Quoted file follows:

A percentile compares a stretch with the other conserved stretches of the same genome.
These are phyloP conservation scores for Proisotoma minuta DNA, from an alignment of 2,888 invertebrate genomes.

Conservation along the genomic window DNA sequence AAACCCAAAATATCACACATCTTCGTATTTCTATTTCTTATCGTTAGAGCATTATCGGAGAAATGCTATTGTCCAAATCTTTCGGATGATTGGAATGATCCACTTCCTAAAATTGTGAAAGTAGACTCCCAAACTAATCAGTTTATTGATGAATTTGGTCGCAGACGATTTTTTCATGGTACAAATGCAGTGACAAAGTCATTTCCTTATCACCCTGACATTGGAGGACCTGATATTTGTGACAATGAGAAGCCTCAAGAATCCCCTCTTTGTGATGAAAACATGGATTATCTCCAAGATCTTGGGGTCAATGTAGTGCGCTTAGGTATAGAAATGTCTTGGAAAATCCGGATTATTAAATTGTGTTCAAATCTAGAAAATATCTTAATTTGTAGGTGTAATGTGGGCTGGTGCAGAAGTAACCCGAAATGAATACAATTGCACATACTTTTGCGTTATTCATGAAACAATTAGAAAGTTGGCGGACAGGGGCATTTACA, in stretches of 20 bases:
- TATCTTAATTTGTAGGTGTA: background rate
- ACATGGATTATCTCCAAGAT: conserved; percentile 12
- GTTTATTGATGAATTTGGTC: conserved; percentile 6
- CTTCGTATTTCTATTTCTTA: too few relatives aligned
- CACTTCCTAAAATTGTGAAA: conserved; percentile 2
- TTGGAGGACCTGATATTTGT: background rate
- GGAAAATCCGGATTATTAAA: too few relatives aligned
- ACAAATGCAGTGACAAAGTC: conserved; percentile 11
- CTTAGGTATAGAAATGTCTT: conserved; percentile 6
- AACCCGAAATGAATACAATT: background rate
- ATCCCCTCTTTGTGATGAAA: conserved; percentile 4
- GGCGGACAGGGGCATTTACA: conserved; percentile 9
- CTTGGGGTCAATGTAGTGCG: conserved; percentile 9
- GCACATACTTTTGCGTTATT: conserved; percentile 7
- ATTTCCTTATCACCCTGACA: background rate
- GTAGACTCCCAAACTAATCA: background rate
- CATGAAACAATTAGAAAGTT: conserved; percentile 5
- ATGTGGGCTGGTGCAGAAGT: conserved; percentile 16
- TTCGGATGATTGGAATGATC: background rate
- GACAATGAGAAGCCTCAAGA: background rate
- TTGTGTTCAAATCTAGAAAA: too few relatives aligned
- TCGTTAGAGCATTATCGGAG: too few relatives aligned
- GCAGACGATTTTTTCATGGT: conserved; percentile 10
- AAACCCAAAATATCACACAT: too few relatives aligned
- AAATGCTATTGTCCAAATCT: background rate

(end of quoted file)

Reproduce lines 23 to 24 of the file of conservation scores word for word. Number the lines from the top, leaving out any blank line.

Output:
- GACAATGAGAAGCCTCAAGA: background rate
- TTGTGTTCAAATCTAGAAAA: too few relatives aligned